Human rights activists seek Indonesian tribunal’s approval for universal jurisdiction — BenarNews

Indonesia’s Constitutional Court is considering a petition to revise a human rights law to allow the nation to prosecute and punish members of Myanmar’s junta for alleged abuses following its coup Military status in early 2021.

If the review paves the way for the application of universal jurisdiction, Indonesia would be in a position to investigate and, if necessary, prosecute atrocities committed by the Myanmar military. Under universal jurisdiction, a country’s courts can investigate and prosecute anyone, not just citizens, for serious international crimes committed anywhere.

A nine-judge panel adjourned a session earlier this week to deliberate on whether to proceed after seeking changes to the petition.

“Amendments to the motion will be presented at a meeting and we will decide whether the case should proceed,” Presiding Judge Wahiduddin Adams said.

Among the petitioners are former Attorney General Marzuki Darusman, who chaired a United Nations independent international fact-finding mission on Myanmar; Busyro Muqoddas, former president of the Judicial Commission; and the Alliance of Independent Journalists.

Article 5 of the Indonesian Human Rights Courts Act reads: “A human rights court is also authorized to consider and adjudicate cases of gross human rights violations. committed outside the territorial limits of the Republic of Indonesia by Indonesian nationals”.

The petitioners asked that the phrase “by Indonesian nationals” be removed to allow foreigners to be tried in Indonesia for abuses committed abroad.

Feri Amsari, an attorney for the petitioners, expressed optimism.

“I’m confident it will continue because the substance of this matter needs to be heard,” Feri told BenarNews.

He said that the application of universal jurisdiction is important because it is in line with the mandate of the Constitution that Indonesia plays an active role in promoting peace and justice in the world.

“The state has a responsibility to protect victims of massive and systematic crimes against humanity, regardless of national borders,” Feri said. “Indonesia should show that there is no safe haven for perpetrators of gross human rights violations.”

Human rights group Amnesty International reported that 147 nations used universal jurisdiction involving one or more crimes in 2012.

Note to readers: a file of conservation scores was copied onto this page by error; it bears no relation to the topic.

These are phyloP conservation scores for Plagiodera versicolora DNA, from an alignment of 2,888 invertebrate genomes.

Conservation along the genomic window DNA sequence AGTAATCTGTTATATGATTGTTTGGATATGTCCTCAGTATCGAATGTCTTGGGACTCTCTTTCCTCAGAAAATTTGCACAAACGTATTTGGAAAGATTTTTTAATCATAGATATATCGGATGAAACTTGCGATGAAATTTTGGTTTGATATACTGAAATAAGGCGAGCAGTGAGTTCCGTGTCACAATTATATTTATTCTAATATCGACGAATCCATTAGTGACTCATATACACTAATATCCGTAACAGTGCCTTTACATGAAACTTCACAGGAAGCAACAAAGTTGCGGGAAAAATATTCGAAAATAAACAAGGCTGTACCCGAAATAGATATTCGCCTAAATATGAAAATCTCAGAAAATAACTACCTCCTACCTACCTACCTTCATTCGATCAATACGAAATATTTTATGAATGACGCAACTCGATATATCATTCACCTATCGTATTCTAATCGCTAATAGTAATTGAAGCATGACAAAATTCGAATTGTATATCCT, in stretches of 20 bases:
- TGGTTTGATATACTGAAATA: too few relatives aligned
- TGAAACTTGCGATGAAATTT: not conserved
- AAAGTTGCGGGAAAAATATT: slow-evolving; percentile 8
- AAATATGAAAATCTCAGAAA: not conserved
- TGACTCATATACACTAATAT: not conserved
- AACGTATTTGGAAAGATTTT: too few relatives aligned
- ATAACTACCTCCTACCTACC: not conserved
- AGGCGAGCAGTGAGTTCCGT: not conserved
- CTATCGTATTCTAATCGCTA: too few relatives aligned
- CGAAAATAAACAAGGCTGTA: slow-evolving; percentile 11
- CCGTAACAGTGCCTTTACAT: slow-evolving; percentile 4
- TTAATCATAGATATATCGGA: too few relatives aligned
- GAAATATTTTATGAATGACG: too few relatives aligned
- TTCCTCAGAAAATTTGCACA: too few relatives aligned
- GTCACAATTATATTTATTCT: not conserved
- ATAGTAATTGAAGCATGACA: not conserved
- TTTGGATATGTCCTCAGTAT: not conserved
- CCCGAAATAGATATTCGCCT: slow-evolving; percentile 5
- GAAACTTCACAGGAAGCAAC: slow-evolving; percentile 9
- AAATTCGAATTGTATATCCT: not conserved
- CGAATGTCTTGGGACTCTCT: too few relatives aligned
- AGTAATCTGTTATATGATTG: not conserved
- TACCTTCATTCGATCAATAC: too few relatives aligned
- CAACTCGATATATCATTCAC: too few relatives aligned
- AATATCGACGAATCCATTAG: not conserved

For instanceArgentinian justice decided in November 2021 that it investigate allegations of war crimes committed in 2017 by the Myanmar military against the country’s Rohingya minority, under the principles of universal jurisdiction.

The Burmese junta criticized

The Indonesian petitioners are seeking to sue Myanmar for not being a party to the International Criminal Court as it has not signed the Rome Statute, the treaty establishing the court.

Myanmar forces have killed more than 2,300 people since the military seized power toppling an elected government on February 1, 2021, according to activists and media.

Indonesia and other members of the Association of Southeast Asian Nations (ASEAN) have criticized Myanmar’s military for failing to implement a five-point consensus agreed by its chief of staff. junta, Min Aung Hlaing, and regional leaders on April 24, 2021.

The consensus called for an end to the violence; constructive dialogue between all parties; the mediation of these talks by an ASEAN special envoy; the provision of ASEAN-coordinated humanitarian assistance; and a visit to Myanmar by an ASEAN delegation to meet with all parties.

Calls for ASEAN to punish Myanmar’s junta grew after the execution of four political prisoners in July.

Human rights activists have welcomed the petition for universal jurisdiction.

“If it is granted, it is certainly positive because we can help to break down the obstacles to the protection of human rights in the region, including [abuses] endured by our brothers and sisters in Myanmar and journalists in the Philippines who are often persecuted during elections, and in Thailand,” said Dinna Prapto Raharja, former Indonesian representative to the ASEAN Intergovernmental Commission on Human Rights.

Andreas Harsono, researcher for Human Rights Watch in Indonesia, echoed Dinna.

“It would be nice if the court ruled in favor, because it would be a warning for officials to continue to respect human rights in decision-making,” Andreas told BenarNews.

He noted that Indonesia would be the first Southeast Asian country to adopt the principle.

“Once it becomes a universal jurisdiction, not only are citizens of other countries affected, but our citizens can be affected in other countries as well,” he said.

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